Crash of a Cessna T303 Crusader in Sky Acres: 2 killed

Date & Time: Aug 17, 2019 at 1613 LT
Type of aircraft:
Registration:
N303TL
Flight Phase:
Flight Type:
Survivors:
Yes
Site:
Schedule:
Sky Acres - Farmingdale
MSN:
303-00286
YOM:
1984
Crew on board:
1
Crew fatalities:
Pax on board:
2
Pax fatalities:
Other fatalities:
Total fatalities:
2
Circumstances:
On August 17, 2019, about 1613 eastern daylight time, a Cessna T303, N303TL, was destroyed after impacting a house shortly after takeoff from Sky Acres airport (44N) in Lagrangeville, New York. The private pilot and one person in the house were fatally injured. Two passengers and one person in the house sustained serious injuries, one person in the house sustained minor injuries. Day visual meteorological conditions prevailed, and no flight plan was filed for the business flight, which was conducted under the provisions of 14 Code of Federal Regulations Part 91. The flight departed 44N at 1612 and was destined for Republic Airport (FRG), Farmingdale, New York. According to the passenger seated in the copilot's seat, on the morning of the accident the pilot and two passengers departed FRG and flew to Orange County Airport (MGJ), Montgomery, New York where the pilot had a business meeting. After the meeting, they departed MGM with a final destination of FRG, which included a stop at 44N to purchase fuel. The passenger reported that those flights were uneventful. The pilot fueled the airplane at 44N, where fuel records indicate he purchased 100 gallons of 100LL aviation fuel, which was the only type of fuel available at 44N. After the fueling, surveillance video at the airport showed several unsuccessful attempts to start the left engine for about 30 seconds. Next, the pilot attempted to start the right engine several times over period of about 30 seconds, and on the last attempt, the engine started. The left engine was then started after about 10 seconds of engine cranking. The airplane remained in position with the engines idling for about 2 minutes before it taxied around to the opposite side of the fuel pump and stopped for about 45 seconds with the engines at or near idle. The airplane then taxied from the fuel pump to the beginning of runway 17 (3,830 x 60 ft) without stopping for an engine run-up and performed a rolling takeoff. The airplane lifted off the runway in the vicinity of the windsock, which is located on the left side of the runway about 2,100 feet from the threshold. According to the passenger in the copilot's seat, shortly after liftoff at an altitude of less than 50-100 ft, both engines lost partial power. They did not stop completely, they sounded as though they were "not getting full RPM" and they began "studdering", which continued until impact with the house. As the airplane proceeded down the runway, it began to drift toward the left until they were over the grass next to the runway. The pilot corrected the drift and the airplane then tracked straight and remained over the grass. As the airplane continued beyond the end of the runway, it was not climbing, and he noticed obstacles that he described as trees and a structure or building. The pilot pitched the airplane up to clear those obstacles. The airplane then began a left banked turn and as it reached the house the left wing struck the ground and the right wing struck a tree and the house. The airplane had "very little forward motion" after the initial impact. He estimated that the airplane remained below 100 ft of altitude for the entire flight.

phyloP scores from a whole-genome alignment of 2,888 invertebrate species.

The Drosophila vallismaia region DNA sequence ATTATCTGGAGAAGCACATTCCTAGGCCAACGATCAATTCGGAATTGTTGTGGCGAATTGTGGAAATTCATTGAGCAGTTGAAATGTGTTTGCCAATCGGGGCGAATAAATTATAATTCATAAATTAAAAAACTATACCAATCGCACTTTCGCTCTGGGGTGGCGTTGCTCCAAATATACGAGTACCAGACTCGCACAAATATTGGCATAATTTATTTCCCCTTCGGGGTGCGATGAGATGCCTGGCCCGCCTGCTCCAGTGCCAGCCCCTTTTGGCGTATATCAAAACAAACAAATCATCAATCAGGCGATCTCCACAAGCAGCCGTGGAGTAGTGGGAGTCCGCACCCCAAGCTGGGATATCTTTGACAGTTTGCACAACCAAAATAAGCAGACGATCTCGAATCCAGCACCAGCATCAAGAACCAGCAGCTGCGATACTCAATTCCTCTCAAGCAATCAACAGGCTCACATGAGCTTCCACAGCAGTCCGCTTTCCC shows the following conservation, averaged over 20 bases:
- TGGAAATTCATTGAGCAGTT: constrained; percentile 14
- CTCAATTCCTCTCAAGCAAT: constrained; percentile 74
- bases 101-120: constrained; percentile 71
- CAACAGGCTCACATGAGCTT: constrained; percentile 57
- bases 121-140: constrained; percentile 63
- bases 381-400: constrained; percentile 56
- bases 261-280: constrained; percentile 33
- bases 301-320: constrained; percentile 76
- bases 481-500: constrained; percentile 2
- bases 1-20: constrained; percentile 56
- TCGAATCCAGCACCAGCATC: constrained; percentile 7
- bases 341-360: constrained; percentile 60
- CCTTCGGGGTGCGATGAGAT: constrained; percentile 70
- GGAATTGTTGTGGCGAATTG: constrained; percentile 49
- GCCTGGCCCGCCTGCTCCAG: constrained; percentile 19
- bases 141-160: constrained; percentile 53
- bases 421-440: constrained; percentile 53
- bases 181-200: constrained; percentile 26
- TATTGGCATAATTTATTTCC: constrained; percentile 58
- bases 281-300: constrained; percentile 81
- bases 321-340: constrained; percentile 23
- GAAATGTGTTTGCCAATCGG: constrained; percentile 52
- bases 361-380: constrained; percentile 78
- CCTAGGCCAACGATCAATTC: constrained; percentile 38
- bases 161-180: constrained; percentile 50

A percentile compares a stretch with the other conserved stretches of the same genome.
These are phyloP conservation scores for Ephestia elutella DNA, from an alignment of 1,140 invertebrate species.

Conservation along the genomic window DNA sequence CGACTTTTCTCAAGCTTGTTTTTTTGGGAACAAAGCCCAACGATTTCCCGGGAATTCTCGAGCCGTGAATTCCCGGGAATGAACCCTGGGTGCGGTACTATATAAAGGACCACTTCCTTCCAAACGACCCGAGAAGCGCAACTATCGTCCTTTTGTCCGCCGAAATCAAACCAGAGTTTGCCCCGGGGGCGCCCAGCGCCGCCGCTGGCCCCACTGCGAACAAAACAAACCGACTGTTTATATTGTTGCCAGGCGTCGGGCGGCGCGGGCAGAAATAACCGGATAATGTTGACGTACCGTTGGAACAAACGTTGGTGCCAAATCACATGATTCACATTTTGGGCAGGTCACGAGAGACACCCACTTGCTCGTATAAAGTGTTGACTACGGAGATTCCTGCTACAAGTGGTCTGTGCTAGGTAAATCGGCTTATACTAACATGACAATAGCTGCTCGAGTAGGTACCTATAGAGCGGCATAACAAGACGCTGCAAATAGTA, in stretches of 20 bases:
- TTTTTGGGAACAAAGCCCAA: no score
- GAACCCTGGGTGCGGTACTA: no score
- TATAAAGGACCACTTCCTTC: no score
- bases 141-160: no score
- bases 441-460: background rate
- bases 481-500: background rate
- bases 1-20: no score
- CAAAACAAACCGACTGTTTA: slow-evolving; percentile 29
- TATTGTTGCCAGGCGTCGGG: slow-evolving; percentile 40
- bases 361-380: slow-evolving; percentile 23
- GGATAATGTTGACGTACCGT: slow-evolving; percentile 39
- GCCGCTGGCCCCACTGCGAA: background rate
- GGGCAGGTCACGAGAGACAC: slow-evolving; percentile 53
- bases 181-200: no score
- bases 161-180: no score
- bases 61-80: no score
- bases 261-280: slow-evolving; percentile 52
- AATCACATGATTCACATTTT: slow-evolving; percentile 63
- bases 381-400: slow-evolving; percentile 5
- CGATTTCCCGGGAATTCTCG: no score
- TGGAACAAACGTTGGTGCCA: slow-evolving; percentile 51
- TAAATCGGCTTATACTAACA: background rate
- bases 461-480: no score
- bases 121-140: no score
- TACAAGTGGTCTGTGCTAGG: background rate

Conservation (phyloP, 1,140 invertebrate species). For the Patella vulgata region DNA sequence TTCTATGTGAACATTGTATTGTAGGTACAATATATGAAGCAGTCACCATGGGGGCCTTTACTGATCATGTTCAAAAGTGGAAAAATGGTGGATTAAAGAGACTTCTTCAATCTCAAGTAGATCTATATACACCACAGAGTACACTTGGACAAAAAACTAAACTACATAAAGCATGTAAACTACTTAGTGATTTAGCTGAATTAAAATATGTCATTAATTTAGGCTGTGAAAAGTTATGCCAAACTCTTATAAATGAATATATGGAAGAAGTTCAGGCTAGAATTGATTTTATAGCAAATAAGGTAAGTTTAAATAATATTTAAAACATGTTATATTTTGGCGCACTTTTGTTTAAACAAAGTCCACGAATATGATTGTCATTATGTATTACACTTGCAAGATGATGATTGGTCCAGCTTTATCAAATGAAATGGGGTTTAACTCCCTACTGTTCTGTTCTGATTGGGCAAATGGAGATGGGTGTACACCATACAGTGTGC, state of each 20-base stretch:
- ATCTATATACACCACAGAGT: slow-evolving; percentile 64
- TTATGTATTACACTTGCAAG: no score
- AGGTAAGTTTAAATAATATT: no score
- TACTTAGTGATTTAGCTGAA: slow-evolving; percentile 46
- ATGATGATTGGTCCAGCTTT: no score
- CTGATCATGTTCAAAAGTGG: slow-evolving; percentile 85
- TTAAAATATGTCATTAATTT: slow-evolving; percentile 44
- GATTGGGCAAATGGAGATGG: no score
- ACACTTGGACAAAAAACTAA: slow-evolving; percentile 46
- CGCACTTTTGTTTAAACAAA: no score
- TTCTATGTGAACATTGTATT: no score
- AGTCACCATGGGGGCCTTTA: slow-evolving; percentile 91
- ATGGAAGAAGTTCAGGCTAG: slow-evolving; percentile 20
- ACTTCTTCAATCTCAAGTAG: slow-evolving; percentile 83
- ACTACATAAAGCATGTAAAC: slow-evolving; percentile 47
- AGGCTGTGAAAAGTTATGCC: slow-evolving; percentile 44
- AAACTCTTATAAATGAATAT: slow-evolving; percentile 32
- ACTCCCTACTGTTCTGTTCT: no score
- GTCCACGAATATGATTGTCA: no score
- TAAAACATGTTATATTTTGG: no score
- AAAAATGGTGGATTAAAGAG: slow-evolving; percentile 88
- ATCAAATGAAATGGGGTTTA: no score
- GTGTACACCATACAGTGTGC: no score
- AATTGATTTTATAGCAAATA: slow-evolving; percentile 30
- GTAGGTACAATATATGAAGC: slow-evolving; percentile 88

Crash of a Cessna T303 Crusader in Batesland

Date & Time: Apr 24, 2018 at 1000 LT
Type of aircraft:
Operator:
Registration:
N9746C
Flight Phase:
Survivors:
Yes
Site:
Schedule:
Aberdeen - Pine Ridge
MSN:
303-00210
YOM:
1983
Crew on board:
1
Crew fatalities:
Pax on board:
3
Pax fatalities:
Other fatalities:
Total fatalities:
0
Captain / Total flying hours:
5655
Captain / Total hours on type:
4403.00
Aircraft flight hours:
8929
Circumstances:
Before the air taxi flight, the commercial pilot obtained a weather briefing via the company computer system and reviewed the weather information with the company chief pilot. The pilot stated that based on the computer briefing, which did not include icing conditions, he was aware of the forecasted weather conditions along the route of flight and at the intended destination. However, the briefing was incomplete as it did not contain any in-flight weather advisories, which would have alerted the pilot of moderate icing conditions expected over the flight route in the form of AIRMET Zulu. After takeoff and during the climb to 12,000 ft mean sea level (msl), the airplane encountered light rime ice, and the pilot activated the de-ice equipment with no issues noted. After hearing reports of better weather at a lower altitude, the pilot requested a descent to between 5,000 and 6,000 ft. During the descent to 6,000 ft msl and with the airplane clear of ice, the airplane encountered light to moderate icing conditions. The pilot considered turning back to another airport but could not get clearance until the airplane was closer to his destination. Shortly thereafter, the pilot stated that it felt “like a sheet of ice fell on us” as the airplane encountered severe icing conditions. The pilot applied full engine power in an attempt to maintain altitude. The airplane exited the overcast cloud layer about 500 ft above ground level. The pilot chose to execute an off-airport emergency landing because the airplane could not maintain altitude. During the landing, the landing gear separated; the airplane came to rest upright and sustained substantial damage to the wings and fuselage. The pilot reported that there were no preaccident mechanical malfunctions or failures with the airplane that would have precluded normal operation and that the airplane was within its maximum gross weight. Structural icing was observed on the airframe after the landing. Based on the weather information, which indicated the probability of icing between 5,000 and 9,000 ft over the region and a high threat of supercooled large droplets between 5,000 and 7,000 ft, it is likely that the airplane, which was equipped for flight in icing conditions, inadvertently encountered severe icing conditions consistent with supercooled large droplets, which resulted in structural icing that exceeded the airplane’s capabilities to maintain altitude.
Probable cause:
The airplane’s inadvertent encounter with severe icing conditions during descent, which resulted in structural icing, the pilot’s inability to maintain altitude, and an emergency landing. Contributing to the accident was an incomplete preflight weather briefing.
Final Report:

Crash of a Cessna T303 Crusader near Nuquí: 1 killed

Date & Time: Jun 20, 2015 at 1256 LT
Type of aircraft:
Operator:
Registration:
HK-4677-G
Flight Phase:
Survivors:
Yes
Site: